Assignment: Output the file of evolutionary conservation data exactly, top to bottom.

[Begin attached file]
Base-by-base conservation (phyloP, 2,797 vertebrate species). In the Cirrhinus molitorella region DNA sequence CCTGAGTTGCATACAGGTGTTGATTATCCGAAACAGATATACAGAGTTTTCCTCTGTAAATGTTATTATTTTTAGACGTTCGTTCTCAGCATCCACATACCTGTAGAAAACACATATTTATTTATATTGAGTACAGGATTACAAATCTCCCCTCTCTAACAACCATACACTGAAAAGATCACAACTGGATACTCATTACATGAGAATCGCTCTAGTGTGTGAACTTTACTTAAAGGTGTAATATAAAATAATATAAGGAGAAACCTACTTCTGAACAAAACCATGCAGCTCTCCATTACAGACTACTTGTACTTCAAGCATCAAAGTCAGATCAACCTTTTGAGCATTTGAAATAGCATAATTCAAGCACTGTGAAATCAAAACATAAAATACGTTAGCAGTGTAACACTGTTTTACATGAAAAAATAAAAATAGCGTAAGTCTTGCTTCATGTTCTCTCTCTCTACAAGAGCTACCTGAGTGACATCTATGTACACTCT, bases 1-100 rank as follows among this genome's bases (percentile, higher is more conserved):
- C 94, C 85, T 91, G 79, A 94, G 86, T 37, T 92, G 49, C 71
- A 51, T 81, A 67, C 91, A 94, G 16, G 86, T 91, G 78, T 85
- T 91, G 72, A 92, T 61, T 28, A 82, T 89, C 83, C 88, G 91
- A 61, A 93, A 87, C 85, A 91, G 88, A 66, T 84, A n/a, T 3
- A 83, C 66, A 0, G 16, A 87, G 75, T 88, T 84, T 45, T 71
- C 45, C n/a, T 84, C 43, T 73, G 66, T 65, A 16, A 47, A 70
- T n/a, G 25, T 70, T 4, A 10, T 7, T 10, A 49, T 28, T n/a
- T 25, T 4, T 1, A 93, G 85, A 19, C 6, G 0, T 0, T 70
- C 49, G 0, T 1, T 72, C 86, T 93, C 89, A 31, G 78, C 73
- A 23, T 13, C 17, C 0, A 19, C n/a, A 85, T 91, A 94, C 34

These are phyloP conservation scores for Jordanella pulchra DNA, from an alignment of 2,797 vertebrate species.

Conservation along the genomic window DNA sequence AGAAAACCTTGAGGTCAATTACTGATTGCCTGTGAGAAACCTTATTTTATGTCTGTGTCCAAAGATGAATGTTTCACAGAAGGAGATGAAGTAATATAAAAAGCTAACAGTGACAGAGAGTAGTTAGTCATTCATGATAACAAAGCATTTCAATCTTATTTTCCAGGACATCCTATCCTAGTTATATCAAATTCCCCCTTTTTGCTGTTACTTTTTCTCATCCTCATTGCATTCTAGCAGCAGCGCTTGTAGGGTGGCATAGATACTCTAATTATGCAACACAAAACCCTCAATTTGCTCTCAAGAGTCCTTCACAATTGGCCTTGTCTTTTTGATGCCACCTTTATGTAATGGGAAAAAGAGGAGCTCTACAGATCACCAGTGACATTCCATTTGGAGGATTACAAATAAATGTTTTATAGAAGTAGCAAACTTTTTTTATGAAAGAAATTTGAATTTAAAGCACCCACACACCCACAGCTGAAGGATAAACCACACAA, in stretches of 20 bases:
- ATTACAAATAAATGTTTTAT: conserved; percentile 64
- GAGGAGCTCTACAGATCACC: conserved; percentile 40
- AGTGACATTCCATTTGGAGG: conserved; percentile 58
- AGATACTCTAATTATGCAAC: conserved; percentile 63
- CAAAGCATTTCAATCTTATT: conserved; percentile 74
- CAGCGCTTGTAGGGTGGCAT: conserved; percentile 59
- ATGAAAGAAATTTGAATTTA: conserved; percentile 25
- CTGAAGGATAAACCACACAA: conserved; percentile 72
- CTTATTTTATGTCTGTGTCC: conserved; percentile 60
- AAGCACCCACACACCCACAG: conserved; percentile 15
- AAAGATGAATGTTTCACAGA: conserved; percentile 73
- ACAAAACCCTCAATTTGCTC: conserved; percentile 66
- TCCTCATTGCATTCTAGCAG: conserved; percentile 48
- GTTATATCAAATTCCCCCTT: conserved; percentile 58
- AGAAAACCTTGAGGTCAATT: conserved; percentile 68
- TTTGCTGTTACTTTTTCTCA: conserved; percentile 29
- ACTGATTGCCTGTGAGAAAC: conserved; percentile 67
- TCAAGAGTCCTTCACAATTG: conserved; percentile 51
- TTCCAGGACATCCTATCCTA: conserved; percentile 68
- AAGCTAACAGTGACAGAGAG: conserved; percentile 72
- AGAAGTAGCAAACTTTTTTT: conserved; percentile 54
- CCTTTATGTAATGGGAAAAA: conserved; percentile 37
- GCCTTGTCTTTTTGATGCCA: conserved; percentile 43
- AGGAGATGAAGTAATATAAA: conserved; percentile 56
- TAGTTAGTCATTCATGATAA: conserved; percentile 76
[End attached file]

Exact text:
Base-by-base conservation (phyloP, 2,797 vertebrate species). In the Cirrhinus molitorella region DNA sequence CCTGAGTTGCATACAGGTGTTGATTATCCGAAACAGATATACAGAGTTTTCCTCTGTAAATGTTATTATTTTTAGACGTTCGTTCTCAGCATCCACATACCTGTAGAAAACACATATTTATTTATATTGAGTACAGGATTACAAATCTCCCCTCTCTAACAACCATACACTGAAAAGATCACAACTGGATACTCATTACATGAGAATCGCTCTAGTGTGTGAACTTTACTTAAAGGTGTAATATAAAATAATATAAGGAGAAACCTACTTCTGAACAAAACCATGCAGCTCTCCATTACAGACTACTTGTACTTCAAGCATCAAAGTCAGATCAACCTTTTGAGCATTTGAAATAGCATAATTCAAGCACTGTGAAATCAAAACATAAAATACGTTAGCAGTGTAACACTGTTTTACATGAAAAAATAAAAATAGCGTAAGTCTTGCTTCATGTTCTCTCTCTCTACAAGAGCTACCTGAGTGACATCTATGTACACTCT, bases 1-100 rank as follows among this genome's bases (percentile, higher is more conserved):
- C 94, C 85, T 91, G 79, A 94, G 86, T 37, T 92, G 49, C 71
- A 51, T 81, A 67, C 91, A 94, G 16, G 86, T 91, G 78, T 85
- T 91, G 72, A 92, T 61, T 28, A 82, T 89, C 83, C 88, G 91
- A 61, A 93, A 87, C 85, A 91, G 88, A 66, T 84, A n/a, T 3
- A 83, C 66, A 0, G 16, A 87, G 75, T 88, T 84, T 45, T 71
- C 45, C n/a, T 84, C 43, T 73, G 66, T 65, A 16, A 47, A 70
- T n/a, G 25, T 70, T 4, A 10, T 7, T 10, A 49, T 28, T n/a
- T 25, T 4, T 1, A 93, G 85, A 19, C 6, G 0, T 0, T 70
- C 49, G 0, T 1, T 72, C 86, T 93, C 89, A 31, G 78, C 73
- A 23, T 13, C 17, C 0, A 19, C n/a, A 85, T 91, A 94, C 34

These are phyloP conservation scores for Jordanella pulchra DNA, from an alignment of 2,797 vertebrate species.

Conservation along the genomic window DNA sequence AGAAAACCTTGAGGTCAATTACTGATTGCCTGTGAGAAACCTTATTTTATGTCTGTGTCCAAAGATGAATGTTTCACAGAAGGAGATGAAGTAATATAAAAAGCTAACAGTGACAGAGAGTAGTTAGTCATTCATGATAACAAAGCATTTCAATCTTATTTTCCAGGACATCCTATCCTAGTTATATCAAATTCCCCCTTTTTGCTGTTACTTTTTCTCATCCTCATTGCATTCTAGCAGCAGCGCTTGTAGGGTGGCATAGATACTCTAATTATGCAACACAAAACCCTCAATTTGCTCTCAAGAGTCCTTCACAATTGGCCTTGTCTTTTTGATGCCACCTTTATGTAATGGGAAAAAGAGGAGCTCTACAGATCACCAGTGACATTCCATTTGGAGGATTACAAATAAATGTTTTATAGAAGTAGCAAACTTTTTTTATGAAAGAAATTTGAATTTAAAGCACCCACACACCCACAGCTGAAGGATAAACCACACAA, in stretches of 20 bases:
- ATTACAAATAAATGTTTTAT: conserved; percentile 64
- GAGGAGCTCTACAGATCACC: conserved; percentile 40
- AGTGACATTCCATTTGGAGG: conserved; percentile 58
- AGATACTCTAATTATGCAAC: conserved; percentile 63
- CAAAGCATTTCAATCTTATT: conserved; percentile 74
- CAGCGCTTGTAGGGTGGCAT: conserved; percentile 59
- ATGAAAGAAATTTGAATTTA: conserved; percentile 25
- CTGAAGGATAAACCACACAA: conserved; percentile 72
- CTTATTTTATGTCTGTGTCC: conserved; percentile 60
- AAGCACCCACACACCCACAG: conserved; percentile 15
- AAAGATGAATGTTTCACAGA: conserved; percentile 73
- ACAAAACCCTCAATTTGCTC: conserved; percentile 66
- TCCTCATTGCATTCTAGCAG: conserved; percentile 48
- GTTATATCAAATTCCCCCTT: conserved; percentile 58
- AGAAAACCTTGAGGTCAATT: conserved; percentile 68
- TTTGCTGTTACTTTTTCTCA: conserved; percentile 29
- ACTGATTGCCTGTGAGAAAC: conserved; percentile 67
- TCAAGAGTCCTTCACAATTG: conserved; percentile 51
- TTCCAGGACATCCTATCCTA: conserved; percentile 68
- AAGCTAACAGTGACAGAGAG: conserved; percentile 72
- AGAAGTAGCAAACTTTTTTT: conserved; percentile 54
- CCTTTATGTAATGGGAAAAA: conserved; percentile 37
- GCCTTGTCTTTTTGATGCCA: conserved; percentile 43
- AGGAGATGAAGTAATATAAA: conserved; percentile 56
- TAGTTAGTCATTCATGATAA: conserved; percentile 76